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Passwordless Future

Gerald Beuchelt, the Chief Information Security Officer at LogMeIn talks about how changes in authentication may deliver a passwordless future.

Additionally, eliminate the frequent password change requirements, only require password changes when there was a known or suspected compromised of account credentials, and scan new and existing passwords against known lists of compromised accounts credentials.

NIST password guidlines

The new NIST guidance on passwords recommend that:

  • passwords never expire
  • no required character complexity or variety rules be implemented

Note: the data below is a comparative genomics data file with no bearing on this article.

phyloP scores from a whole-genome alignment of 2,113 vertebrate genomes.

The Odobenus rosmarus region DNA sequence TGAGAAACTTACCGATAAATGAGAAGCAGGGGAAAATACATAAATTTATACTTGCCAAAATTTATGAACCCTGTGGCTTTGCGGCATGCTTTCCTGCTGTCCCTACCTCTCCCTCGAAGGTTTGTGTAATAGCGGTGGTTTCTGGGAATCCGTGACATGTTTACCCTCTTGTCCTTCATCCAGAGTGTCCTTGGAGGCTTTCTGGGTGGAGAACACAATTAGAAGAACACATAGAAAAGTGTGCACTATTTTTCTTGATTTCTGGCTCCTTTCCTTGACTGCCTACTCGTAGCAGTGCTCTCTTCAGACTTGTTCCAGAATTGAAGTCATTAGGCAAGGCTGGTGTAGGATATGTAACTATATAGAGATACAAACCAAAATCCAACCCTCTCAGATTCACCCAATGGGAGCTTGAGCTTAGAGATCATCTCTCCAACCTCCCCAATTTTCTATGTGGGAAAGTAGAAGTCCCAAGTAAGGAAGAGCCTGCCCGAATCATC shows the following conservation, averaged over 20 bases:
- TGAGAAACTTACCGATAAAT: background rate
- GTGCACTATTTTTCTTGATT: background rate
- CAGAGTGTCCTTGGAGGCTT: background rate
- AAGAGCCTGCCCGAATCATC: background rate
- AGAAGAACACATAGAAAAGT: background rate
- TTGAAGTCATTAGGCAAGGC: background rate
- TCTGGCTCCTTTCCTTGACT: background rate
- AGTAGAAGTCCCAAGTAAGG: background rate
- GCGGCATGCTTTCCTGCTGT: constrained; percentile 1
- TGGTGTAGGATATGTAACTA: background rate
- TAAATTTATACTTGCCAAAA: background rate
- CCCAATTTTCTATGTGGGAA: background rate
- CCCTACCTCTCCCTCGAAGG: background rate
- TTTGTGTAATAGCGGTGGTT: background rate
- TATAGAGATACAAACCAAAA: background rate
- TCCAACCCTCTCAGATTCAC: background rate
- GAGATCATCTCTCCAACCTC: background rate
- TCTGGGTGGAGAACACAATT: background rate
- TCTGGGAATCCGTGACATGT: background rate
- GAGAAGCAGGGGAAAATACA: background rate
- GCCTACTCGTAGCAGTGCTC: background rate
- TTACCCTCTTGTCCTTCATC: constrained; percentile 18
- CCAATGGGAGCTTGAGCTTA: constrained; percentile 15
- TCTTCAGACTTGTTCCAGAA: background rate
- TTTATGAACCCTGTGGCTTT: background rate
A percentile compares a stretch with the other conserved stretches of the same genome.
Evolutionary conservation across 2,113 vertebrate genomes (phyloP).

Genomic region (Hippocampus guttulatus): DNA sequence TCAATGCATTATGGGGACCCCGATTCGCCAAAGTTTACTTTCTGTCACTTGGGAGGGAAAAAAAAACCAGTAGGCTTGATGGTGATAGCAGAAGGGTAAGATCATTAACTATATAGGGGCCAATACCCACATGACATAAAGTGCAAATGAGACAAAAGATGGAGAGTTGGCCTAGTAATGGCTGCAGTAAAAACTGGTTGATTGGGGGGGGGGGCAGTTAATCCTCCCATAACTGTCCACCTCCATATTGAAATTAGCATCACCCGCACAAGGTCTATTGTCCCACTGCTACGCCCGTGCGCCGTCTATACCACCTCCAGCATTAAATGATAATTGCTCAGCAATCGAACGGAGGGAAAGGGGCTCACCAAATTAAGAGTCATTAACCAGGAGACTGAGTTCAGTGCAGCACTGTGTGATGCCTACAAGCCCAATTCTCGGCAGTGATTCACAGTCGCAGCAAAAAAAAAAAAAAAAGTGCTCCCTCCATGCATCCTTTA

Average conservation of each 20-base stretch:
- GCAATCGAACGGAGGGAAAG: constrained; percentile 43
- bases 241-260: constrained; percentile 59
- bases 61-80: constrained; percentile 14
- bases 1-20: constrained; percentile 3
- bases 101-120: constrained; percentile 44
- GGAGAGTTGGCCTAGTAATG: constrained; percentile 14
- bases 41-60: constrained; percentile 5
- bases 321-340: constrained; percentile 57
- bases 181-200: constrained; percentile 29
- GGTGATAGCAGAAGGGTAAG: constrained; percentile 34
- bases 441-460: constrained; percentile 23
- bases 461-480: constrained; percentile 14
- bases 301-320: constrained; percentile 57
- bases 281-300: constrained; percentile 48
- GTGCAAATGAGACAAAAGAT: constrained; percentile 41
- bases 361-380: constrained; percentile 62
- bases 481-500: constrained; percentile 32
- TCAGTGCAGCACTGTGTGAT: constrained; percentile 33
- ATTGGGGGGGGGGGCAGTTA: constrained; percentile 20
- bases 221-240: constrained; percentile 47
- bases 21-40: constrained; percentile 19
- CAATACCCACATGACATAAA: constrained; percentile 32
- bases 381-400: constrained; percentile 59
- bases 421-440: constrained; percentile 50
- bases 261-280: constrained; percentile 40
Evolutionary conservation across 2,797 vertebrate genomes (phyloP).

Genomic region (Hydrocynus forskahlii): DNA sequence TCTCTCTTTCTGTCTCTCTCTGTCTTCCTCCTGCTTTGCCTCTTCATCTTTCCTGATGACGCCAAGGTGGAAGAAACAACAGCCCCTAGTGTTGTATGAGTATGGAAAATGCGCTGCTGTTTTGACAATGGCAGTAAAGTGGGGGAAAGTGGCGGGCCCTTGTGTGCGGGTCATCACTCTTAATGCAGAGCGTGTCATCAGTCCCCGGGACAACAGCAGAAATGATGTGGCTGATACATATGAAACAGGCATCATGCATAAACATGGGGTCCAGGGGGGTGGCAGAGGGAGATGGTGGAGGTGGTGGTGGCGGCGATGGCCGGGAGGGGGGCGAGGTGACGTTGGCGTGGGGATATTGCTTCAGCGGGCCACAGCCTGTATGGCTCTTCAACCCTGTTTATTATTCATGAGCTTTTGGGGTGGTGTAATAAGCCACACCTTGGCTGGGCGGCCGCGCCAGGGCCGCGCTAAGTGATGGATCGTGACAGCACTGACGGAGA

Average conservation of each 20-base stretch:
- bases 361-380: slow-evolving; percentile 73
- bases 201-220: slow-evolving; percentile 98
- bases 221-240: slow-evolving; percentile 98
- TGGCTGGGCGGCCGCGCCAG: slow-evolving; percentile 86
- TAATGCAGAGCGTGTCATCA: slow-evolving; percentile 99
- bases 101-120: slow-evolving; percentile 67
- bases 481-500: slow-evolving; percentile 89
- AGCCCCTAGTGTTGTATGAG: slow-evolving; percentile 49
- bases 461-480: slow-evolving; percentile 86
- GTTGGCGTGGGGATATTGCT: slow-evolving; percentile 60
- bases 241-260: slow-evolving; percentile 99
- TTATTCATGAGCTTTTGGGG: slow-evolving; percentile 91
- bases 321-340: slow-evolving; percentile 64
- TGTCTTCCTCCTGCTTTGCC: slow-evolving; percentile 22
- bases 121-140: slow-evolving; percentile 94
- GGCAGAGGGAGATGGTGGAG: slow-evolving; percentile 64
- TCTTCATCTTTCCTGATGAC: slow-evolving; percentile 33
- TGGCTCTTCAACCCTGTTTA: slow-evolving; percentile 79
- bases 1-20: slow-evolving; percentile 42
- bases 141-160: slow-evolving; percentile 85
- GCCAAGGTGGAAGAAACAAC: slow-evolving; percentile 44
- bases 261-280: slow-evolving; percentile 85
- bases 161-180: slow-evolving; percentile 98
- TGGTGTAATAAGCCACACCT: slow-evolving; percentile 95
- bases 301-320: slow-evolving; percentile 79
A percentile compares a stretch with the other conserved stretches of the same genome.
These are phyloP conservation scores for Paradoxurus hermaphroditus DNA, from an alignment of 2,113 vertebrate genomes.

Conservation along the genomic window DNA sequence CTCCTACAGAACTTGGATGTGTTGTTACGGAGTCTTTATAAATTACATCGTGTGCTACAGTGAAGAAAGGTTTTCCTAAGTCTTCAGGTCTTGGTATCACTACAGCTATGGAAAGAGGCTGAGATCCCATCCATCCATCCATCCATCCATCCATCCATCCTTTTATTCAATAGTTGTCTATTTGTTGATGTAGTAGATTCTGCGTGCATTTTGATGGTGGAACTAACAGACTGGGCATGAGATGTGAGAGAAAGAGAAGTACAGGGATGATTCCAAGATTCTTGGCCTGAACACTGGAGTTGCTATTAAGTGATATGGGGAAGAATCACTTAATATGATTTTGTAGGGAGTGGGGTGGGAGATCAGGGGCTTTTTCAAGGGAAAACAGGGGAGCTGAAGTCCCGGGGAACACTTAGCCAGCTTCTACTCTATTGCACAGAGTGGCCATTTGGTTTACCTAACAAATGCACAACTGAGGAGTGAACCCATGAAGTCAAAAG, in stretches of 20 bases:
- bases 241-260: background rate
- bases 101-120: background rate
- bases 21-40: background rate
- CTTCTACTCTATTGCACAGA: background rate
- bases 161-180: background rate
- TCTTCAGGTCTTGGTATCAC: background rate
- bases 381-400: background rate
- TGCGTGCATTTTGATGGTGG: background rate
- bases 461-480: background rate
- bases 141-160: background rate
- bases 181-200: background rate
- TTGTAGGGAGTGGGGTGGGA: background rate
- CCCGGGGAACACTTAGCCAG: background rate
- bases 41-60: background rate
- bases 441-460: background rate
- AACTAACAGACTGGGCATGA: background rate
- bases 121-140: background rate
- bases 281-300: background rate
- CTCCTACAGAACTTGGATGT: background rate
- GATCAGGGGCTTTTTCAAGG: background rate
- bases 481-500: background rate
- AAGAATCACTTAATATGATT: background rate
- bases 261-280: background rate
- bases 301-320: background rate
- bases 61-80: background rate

• the maximum length for passwords be set to 64 characters
  • the minimum length for passwords be set to 8 characters
  • passwords are checked against known bad passwords, banned lists, etc.
  • no hints or knowledge-based questions be provided to someone trying to log in (like “Who was your best friend in high school?”)
  • passwords only are changed when forgotten

I would add two-factor authentication to that. Where possible, my online account passwords are sixteen characters or longer. I change them after notification of a data breach or in some cases, once a year. Where feasible, I have enabled two-factor or two-step authentication for my accounts. Even on my iMac at home, I have a 24 character password. I use a different password for each online account. I use a password vault application such as 1Password or LastPass to track my passwords. I protect the password vault with a sixteen character password that I don't use anywhere else.